Atocha, on the Paseo de Atocha, a continuation of the Calle de Atocha, originally founded in 1523, after being destroyed by the French was rebuilt by Ferdinand VII.; it contains one of those miraculous images attributed to St Luke with which Spain abounds, and is specially associated in history with the name of Queen Isabella II. The collegiate church of San Isidro el Real, in the Calle de Toledo, dates from 1651 ; it has no architectural merit, but contains one or two valuable pictures and other works of art. The modern Gothic church of San Gerónimo el Real occupies a conspicuous site eastward of the town ; it is not at present used as a place of worship. Of secular buildings unquestionably the most important is the royal palace (Palacio Real) on the west side of the town, on a rising ground overhanging the Manzanares. It occupies the site of the ancient Moorish alcazar, where a hunting seat was built by Henry IV.; this was enlarged and improved by Charles V. when he first made Madrid his residence in 1532, was further developed by Philip IL, but of lately was destroyed by fire in 1734. The present edifice was begun under Philip V. in 1737 by Sacchetti of Turin, and was finished in 1764. It is in the Tuscan style, and is 470 feet square and 100 feet in height, the material being white Colmenar granite, resembling marble.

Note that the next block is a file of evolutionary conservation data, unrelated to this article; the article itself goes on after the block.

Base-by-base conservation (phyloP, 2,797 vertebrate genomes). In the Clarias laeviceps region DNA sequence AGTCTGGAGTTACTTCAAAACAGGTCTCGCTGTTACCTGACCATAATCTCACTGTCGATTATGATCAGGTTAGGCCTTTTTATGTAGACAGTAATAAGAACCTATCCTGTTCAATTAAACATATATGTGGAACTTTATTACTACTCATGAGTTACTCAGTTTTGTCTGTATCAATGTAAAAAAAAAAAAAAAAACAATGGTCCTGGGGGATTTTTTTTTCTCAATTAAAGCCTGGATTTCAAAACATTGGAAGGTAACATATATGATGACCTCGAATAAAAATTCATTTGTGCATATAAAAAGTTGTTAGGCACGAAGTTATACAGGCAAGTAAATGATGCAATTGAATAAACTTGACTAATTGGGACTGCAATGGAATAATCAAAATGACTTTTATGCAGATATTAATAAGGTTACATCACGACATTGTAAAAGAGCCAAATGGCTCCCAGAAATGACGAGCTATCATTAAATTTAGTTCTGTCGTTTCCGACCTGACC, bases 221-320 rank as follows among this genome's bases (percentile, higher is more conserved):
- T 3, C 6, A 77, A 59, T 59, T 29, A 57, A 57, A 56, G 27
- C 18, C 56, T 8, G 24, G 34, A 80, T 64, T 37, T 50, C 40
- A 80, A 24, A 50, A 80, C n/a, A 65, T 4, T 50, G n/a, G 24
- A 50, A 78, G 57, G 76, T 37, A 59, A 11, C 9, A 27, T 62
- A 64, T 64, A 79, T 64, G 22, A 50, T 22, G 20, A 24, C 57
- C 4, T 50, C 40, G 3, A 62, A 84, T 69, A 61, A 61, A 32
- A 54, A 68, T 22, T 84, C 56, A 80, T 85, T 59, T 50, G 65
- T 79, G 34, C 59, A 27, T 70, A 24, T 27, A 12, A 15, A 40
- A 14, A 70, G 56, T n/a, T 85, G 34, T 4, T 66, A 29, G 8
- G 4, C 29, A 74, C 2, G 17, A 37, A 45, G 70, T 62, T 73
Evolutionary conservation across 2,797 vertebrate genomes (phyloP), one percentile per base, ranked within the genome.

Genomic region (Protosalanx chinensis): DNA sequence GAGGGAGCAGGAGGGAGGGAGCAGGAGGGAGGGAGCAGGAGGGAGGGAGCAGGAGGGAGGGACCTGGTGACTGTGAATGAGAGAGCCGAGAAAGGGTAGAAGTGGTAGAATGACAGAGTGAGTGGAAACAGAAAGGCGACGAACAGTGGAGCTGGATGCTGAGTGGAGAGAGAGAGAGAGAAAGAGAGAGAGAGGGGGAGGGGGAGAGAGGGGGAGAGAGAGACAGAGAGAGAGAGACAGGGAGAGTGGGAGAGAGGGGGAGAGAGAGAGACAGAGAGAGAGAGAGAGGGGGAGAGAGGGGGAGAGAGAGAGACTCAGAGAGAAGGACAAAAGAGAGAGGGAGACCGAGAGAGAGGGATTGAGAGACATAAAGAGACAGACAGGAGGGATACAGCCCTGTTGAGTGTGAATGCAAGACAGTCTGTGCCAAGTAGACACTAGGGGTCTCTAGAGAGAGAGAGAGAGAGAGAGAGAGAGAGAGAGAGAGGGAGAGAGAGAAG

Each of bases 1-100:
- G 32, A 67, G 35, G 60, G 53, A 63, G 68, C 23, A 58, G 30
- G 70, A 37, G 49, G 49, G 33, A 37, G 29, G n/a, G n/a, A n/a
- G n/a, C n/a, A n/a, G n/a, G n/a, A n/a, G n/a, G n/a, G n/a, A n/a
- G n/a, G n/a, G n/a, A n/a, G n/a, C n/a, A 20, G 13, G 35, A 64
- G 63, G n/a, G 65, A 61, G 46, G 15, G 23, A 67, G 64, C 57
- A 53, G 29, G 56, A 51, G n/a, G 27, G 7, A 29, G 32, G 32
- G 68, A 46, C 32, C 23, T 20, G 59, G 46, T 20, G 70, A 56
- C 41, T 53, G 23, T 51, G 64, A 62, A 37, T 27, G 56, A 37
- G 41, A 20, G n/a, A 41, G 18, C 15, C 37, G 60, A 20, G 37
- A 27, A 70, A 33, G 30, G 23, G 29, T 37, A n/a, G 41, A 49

To north of the palace are the royal stables and coach-houses, remarkable for their extent; to the south is the armoury (Museo de la Real Armería), containing what is probably the best collection of the kind anywhere to be met with. After the Palacio Real may be mentioned the royal picture gallery (Real Museo de Pinturas), adjoining the Salon del Prado ; it was built about 1785 for Charles III. by Juan de Villanueva, as a museum of natural history and academy of sciences. It contains the collections of Charles V, Philip II., and Philip IV, and the pictures number upwards of two thousand. The specimens of Titian, Raphael, Veronese, Tintoretto, Velazquez, Vandyck, Rubens, and Teniers are numerous and remarkable, giving it a claim to be regarded as the finest picture gallery in the world. The palaces of the grandees are generally noteworthy only for their size. There are some seventeen theatres of all classes. The bull-ring (Plaza de Toros), to the east of the town, accommodates 12,000 spectators; the present building dates from 1874. Of the promenades and open places of public resort the most fashionable and most frequented is the Prado (Paseo del Prado, Salon del Prado) on the east side of the town, with its northward continuation the Paseo de Recoletos. To the south of the town is the Paseo de las Delicias, and on the west, below the royal palace, and skirting the Manzanares, is the Paseo de la Virgen del Puerto, used chiefly by the poorer classes. East-ward from the Prado are the Buen Retiro gardens, with the usual ponds and pavilions, and a poor menagerie. The gardens were formerly the grounds surrounding a royal hunting-seat, on the site of which a palace was built for Philip IV. in 1633; it was destroyed during the French occupation.